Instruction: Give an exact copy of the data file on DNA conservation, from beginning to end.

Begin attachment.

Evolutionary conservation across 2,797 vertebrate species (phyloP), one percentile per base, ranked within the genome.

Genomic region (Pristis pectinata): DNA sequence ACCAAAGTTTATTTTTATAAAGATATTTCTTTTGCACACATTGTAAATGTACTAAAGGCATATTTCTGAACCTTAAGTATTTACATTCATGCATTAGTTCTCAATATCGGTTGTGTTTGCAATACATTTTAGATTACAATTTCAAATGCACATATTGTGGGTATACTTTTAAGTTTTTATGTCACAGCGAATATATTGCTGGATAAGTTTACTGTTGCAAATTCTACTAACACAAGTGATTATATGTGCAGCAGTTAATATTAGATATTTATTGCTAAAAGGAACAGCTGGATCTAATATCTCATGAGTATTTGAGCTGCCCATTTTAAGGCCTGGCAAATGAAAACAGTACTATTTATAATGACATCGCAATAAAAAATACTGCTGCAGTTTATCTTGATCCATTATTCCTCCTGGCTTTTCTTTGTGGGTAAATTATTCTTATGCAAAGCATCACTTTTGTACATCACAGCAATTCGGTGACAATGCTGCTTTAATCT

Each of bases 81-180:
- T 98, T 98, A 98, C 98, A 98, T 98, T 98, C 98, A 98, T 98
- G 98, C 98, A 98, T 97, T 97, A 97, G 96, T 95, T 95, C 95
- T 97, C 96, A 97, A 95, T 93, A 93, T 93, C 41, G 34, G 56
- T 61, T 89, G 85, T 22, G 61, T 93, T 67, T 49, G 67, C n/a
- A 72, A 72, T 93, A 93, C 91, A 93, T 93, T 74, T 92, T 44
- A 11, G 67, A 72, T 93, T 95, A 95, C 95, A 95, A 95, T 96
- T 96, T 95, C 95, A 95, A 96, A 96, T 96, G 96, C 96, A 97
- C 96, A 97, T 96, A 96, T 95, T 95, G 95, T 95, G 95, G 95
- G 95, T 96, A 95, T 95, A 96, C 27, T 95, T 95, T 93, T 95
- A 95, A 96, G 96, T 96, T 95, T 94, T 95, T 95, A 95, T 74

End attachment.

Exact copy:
Evolutionary conservation across 2,797 vertebrate species (phyloP), one percentile per base, ranked within the genome.

Genomic region (Pristis pectinata): DNA sequence ACCAAAGTTTATTTTTATAAAGATATTTCTTTTGCACACATTGTAAATGTACTAAAGGCATATTTCTGAACCTTAAGTATTTACATTCATGCATTAGTTCTCAATATCGGTTGTGTTTGCAATACATTTTAGATTACAATTTCAAATGCACATATTGTGGGTATACTTTTAAGTTTTTATGTCACAGCGAATATATTGCTGGATAAGTTTACTGTTGCAAATTCTACTAACACAAGTGATTATATGTGCAGCAGTTAATATTAGATATTTATTGCTAAAAGGAACAGCTGGATCTAATATCTCATGAGTATTTGAGCTGCCCATTTTAAGGCCTGGCAAATGAAAACAGTACTATTTATAATGACATCGCAATAAAAAATACTGCTGCAGTTTATCTTGATCCATTATTCCTCCTGGCTTTTCTTTGTGGGTAAATTATTCTTATGCAAAGCATCACTTTTGTACATCACAGCAATTCGGTGACAATGCTGCTTTAATCT

Each of bases 81-180:
- T 98, T 98, A 98, C 98, A 98, T 98, T 98, C 98, A 98, T 98
- G 98, C 98, A 98, T 97, T 97, A 97, G 96, T 95, T 95, C 95
- T 97, C 96, A 97, A 95, T 93, A 93, T 93, C 41, G 34, G 56
- T 61, T 89, G 85, T 22, G 61, T 93, T 67, T 49, G 67, C n/a
- A 72, A 72, T 93, A 93, C 91, A 93, T 93, T 74, T 92, T 44
- A 11, G 67, A 72, T 93, T 95, A 95, C 95, A 95, A 95, T 96
- T 96, T 95, C 95, A 95, A 96, A 96, T 96, G 96, C 96, A 97
- C 96, A 97, T 96, A 96, T 95, T 95, G 95, T 95, G 95, G 95
- G 95, T 96, A 95, T 95, A 96, C 27, T 95, T 95, T 93, T 95
- A 95, A 96, G 96, T 96, T 95, T 94, T 95, T 95, A 95, T 74